If you’ve ever used PhpMyAdmin before, you’ll know it can be quite handy, especially for people like me who always forget SQL’s syntax. I even use it for simple tasks just so I can see what SQL it generated and it even has a handy “Create PHP Code” button to give me a baseline to start hacking the query to suit my situation.

This is great for local setups, but sometimes I need to do a query a production database where PhpMyAdmin is not installed and its alot easier to inspect the data of big tables with a gui (at least for me anyway).

Another helpful tip that I picked up from my new work place (thanks Rich) is to make PhpMyAdmin connect to a remote database via an SSH tunnel. It requires a small config change to PhpMyAdmin, but it works a charm!

To differentiate between a tunnelled database and the local one, you need to configure your web server to serve up PhpMyAdmin from an additional URL, such as http://localhost/phpremoteadmin in addition to the standard http://localhost/phpmyadmin.

I added a second alias for PhpMyAdmin in /etc/apache2/conf.d/phpmyadmin.conf to look like this:

Alias /phpmyadmin /usr/share/phpmyadmin
Alias /phpremoteadmin /usr/share/phpmyadmin

Then, I modified my /etc/phpmyadmin/ to include this:

// If phpremoteadmin is requested, use an ssh tunnel on 6666
// Note: This doesn’t create the tunnel, use ~/bin/mysql_remote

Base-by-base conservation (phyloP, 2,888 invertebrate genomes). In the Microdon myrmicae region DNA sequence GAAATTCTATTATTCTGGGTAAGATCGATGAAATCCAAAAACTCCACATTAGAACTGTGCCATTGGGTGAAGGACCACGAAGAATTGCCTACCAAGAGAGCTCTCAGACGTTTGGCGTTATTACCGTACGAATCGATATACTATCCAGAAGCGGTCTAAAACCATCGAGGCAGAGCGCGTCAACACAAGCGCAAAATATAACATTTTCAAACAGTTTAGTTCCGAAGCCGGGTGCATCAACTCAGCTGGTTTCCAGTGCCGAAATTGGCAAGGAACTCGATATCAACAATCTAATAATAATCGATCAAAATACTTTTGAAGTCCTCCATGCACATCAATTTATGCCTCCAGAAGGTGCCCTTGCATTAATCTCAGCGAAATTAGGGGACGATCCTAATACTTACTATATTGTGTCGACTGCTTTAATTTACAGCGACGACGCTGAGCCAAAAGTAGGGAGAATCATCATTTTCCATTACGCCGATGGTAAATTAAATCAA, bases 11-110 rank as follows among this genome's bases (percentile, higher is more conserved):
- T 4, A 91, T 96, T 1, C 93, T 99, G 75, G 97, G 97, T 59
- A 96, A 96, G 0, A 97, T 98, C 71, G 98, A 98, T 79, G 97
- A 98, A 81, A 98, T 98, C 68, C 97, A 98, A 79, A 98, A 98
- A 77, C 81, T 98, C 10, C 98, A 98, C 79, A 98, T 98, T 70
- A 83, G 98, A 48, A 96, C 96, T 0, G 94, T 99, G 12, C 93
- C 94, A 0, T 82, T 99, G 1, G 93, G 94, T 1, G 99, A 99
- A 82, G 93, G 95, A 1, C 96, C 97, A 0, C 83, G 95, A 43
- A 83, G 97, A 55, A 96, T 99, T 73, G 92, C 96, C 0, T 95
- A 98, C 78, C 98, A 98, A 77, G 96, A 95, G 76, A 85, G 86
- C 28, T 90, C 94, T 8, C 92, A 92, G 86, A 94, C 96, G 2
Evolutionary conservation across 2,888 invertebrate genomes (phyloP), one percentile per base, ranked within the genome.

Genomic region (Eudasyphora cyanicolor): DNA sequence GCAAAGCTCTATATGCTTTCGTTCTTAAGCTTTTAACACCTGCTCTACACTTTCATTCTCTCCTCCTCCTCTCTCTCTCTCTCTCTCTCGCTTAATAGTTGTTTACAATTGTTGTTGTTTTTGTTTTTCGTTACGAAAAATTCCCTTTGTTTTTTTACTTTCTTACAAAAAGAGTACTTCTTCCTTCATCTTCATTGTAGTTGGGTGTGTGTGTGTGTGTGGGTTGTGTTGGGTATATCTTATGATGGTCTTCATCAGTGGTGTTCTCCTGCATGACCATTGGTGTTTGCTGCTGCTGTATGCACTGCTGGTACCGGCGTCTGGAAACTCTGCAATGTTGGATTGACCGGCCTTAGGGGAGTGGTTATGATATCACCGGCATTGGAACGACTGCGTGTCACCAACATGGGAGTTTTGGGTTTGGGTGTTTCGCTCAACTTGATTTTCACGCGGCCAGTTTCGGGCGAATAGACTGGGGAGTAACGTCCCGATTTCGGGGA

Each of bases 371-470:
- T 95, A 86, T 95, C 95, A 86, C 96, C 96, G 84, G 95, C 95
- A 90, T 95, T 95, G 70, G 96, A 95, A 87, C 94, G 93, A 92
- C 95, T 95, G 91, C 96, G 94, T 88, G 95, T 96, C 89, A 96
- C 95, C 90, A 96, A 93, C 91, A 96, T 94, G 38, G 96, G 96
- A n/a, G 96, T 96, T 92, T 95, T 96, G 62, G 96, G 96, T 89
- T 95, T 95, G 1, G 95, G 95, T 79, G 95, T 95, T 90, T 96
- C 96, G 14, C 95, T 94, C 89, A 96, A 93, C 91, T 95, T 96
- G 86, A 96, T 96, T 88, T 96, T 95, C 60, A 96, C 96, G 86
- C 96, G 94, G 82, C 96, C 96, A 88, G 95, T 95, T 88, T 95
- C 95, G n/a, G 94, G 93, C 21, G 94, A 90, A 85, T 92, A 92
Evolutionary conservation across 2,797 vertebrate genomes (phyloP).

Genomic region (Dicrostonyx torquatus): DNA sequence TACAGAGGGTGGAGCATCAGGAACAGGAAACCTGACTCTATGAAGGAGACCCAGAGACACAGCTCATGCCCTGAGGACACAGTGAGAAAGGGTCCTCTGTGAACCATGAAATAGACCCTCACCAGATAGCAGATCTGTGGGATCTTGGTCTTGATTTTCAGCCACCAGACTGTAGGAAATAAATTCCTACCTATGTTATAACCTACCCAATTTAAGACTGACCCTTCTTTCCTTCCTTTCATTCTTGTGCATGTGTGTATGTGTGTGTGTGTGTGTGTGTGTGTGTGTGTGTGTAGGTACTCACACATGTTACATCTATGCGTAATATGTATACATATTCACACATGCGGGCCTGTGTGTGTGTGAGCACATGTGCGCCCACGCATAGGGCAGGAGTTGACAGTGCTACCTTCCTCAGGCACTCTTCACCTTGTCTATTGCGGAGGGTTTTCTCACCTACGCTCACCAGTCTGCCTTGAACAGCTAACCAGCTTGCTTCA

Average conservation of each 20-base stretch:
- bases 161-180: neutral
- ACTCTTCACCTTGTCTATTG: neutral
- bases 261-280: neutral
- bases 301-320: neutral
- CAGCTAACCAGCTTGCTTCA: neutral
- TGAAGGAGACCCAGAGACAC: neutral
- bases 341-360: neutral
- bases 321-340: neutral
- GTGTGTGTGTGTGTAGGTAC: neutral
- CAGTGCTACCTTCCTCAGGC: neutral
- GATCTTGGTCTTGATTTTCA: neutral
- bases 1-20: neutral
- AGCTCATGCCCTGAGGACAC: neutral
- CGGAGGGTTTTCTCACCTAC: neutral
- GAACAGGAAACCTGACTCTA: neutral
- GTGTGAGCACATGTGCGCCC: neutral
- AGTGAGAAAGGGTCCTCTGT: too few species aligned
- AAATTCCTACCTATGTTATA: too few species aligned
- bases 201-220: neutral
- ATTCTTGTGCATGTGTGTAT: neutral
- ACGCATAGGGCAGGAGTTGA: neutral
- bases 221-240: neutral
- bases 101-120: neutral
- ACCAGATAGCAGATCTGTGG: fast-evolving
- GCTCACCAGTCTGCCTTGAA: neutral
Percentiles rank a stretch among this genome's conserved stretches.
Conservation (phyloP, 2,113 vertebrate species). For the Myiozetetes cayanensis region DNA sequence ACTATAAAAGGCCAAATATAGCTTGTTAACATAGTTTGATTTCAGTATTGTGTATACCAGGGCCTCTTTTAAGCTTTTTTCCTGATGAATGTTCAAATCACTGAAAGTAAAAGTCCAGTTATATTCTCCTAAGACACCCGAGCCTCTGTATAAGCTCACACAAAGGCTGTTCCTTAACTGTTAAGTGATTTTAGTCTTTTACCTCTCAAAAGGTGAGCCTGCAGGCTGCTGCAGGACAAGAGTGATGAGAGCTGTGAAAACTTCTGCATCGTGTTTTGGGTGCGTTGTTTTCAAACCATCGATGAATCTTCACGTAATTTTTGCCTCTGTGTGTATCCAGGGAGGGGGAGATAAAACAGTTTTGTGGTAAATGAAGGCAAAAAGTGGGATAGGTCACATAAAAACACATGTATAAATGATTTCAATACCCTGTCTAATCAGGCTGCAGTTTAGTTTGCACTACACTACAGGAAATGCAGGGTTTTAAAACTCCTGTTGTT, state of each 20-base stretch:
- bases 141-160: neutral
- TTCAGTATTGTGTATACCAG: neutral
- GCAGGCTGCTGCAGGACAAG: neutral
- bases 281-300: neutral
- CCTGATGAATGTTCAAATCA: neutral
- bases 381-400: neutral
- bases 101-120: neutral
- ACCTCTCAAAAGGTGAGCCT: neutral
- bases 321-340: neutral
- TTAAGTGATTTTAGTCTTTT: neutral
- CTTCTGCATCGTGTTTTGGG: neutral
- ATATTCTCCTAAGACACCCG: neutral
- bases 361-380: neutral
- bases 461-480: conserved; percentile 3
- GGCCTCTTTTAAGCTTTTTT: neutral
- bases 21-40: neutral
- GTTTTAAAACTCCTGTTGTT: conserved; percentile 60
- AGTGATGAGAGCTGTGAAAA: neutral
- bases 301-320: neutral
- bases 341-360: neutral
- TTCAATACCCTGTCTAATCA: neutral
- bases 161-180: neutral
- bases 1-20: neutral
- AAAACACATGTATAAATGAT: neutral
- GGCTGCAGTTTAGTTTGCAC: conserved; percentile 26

if (substr_count($\_SERVER\[“REQUEST\_URI”\], “phpremoteadmin”) > 0) {
    $cfg\[‘Servers’\]\[$i\]\[‘connect\_type’\] = ‘tcp’;
    $cfg\[‘Servers’\]\[$i\]\[‘port’\] = ‘6666’;
    $cfg\[‘Servers’\]\[$i\]\[‘host’\] = ‘’;

Basically that means if the request is for /phpremoteadmin, look for the database on port 6666 instead of the preconfigured database port.

You’l have to reload apache for these changes to take effect:

sudo /etc/init.d/apache2 reload

Then you need a SSH tunnel from your local port 6666 to the servers port 3306 (where mysql is normally listening). To create this tunnel, you can use:

ssh -L 6666:localhost:3306 $USER@$HOST

But, to make it easier, I use (a slight variation) of this script:


if \[ $# -lt 1 \] || \[ $# -gt 2 \]; then
  echo “Usage: $0 host1 \[host2\]”
  exit 2


\[ -z “$2” \] || DBHOST=”$2”

echo “Browse to: http://localhost/phpremoteadmin”
ssh -L 6666:$DBHOST:3306 $USER@$HOST

The script also allows you to pass in an optional argument of the host where the database is. By default, that is localhost (the remote server’s localhost). This is useful if you can only ssh to a gateway server and the database is on another server within that remote network that you wouldn’t normally be able to ssh directly to.

This has been really helpful, so I wanted to share :)